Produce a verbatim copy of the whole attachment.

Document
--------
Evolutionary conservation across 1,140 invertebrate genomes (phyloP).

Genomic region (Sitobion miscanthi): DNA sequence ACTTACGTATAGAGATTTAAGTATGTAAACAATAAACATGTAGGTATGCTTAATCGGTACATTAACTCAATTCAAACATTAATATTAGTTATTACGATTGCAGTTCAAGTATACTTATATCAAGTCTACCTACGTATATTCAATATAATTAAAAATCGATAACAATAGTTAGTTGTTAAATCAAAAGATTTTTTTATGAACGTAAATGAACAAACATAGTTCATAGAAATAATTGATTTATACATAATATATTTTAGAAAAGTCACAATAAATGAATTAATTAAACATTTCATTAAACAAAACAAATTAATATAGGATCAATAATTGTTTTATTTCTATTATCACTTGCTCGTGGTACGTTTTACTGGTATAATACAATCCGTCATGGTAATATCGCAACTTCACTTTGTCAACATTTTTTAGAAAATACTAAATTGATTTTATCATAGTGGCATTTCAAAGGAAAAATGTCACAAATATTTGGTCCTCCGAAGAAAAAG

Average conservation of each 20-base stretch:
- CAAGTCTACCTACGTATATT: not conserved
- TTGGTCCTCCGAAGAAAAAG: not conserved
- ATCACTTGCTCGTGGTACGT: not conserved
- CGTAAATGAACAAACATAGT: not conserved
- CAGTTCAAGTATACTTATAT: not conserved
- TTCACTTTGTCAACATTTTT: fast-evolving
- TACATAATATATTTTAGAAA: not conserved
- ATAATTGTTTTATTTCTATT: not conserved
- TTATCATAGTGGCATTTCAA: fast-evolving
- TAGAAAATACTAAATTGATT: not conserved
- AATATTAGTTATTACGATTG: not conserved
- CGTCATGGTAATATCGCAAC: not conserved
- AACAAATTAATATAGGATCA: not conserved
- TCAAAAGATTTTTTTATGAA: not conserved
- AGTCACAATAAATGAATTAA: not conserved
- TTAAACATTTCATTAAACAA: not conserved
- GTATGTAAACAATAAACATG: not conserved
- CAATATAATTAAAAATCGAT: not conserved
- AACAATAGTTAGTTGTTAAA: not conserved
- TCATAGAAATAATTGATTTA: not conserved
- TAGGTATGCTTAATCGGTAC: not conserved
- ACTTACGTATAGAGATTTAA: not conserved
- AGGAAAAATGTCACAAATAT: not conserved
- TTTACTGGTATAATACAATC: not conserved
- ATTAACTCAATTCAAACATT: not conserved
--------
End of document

Evolutionary conservation across 1,140 invertebrate genomes (phyloP).

Genomic region (Sitobion miscanthi): DNA sequence ACTTACGTATAGAGATTTAAGTATGTAAACAATAAACATGTAGGTATGCTTAATCGGTACATTAACTCAATTCAAACATTAATATTAGTTATTACGATTGCAGTTCAAGTATACTTATATCAAGTCTACCTACGTATATTCAATATAATTAAAAATCGATAACAATAGTTAGTTGTTAAATCAAAAGATTTTTTTATGAACGTAAATGAACAAACATAGTTCATAGAAATAATTGATTTATACATAATATATTTTAGAAAAGTCACAATAAATGAATTAATTAAACATTTCATTAAACAAAACAAATTAATATAGGATCAATAATTGTTTTATTTCTATTATCACTTGCTCGTGGTACGTTTTACTGGTATAATACAATCCGTCATGGTAATATCGCAACTTCACTTTGTCAACATTTTTTAGAAAATACTAAATTGATTTTATCATAGTGGCATTTCAAAGGAAAAATGTCACAAATATTTGGTCCTCCGAAGAAAAAG

Average conservation of each 20-base stretch:
- CAAGTCTACCTACGTATATT: not conserved
- TTGGTCCTCCGAAGAAAAAG: not conserved
- ATCACTTGCTCGTGGTACGT: not conserved
- CGTAAATGAACAAACATAGT: not conserved
- CAGTTCAAGTATACTTATAT: not conserved
- TTCACTTTGTCAACATTTTT: fast-evolving
- TACATAATATATTTTAGAAA: not conserved
- ATAATTGTTTTATTTCTATT: not conserved
- TTATCATAGTGGCATTTCAA: fast-evolving
- TAGAAAATACTAAATTGATT: not conserved
- AATATTAGTTATTACGATTG: not conserved
- CGTCATGGTAATATCGCAAC: not conserved
- AACAAATTAATATAGGATCA: not conserved
- TCAAAAGATTTTTTTATGAA: not conserved
- AGTCACAATAAATGAATTAA: not conserved
- TTAAACATTTCATTAAACAA: not conserved
- GTATGTAAACAATAAACATG: not conserved
- CAATATAATTAAAAATCGAT: not conserved
- AACAATAGTTAGTTGTTAAA: not conserved
- TCATAGAAATAATTGATTTA: not conserved
- TAGGTATGCTTAATCGGTAC: not conserved
- ACTTACGTATAGAGATTTAA: not conserved
- AGGAAAAATGTCACAAATAT: not conserved
- TTTACTGGTATAATACAATC: not conserved
- ATTAACTCAATTCAAACATT: not conserved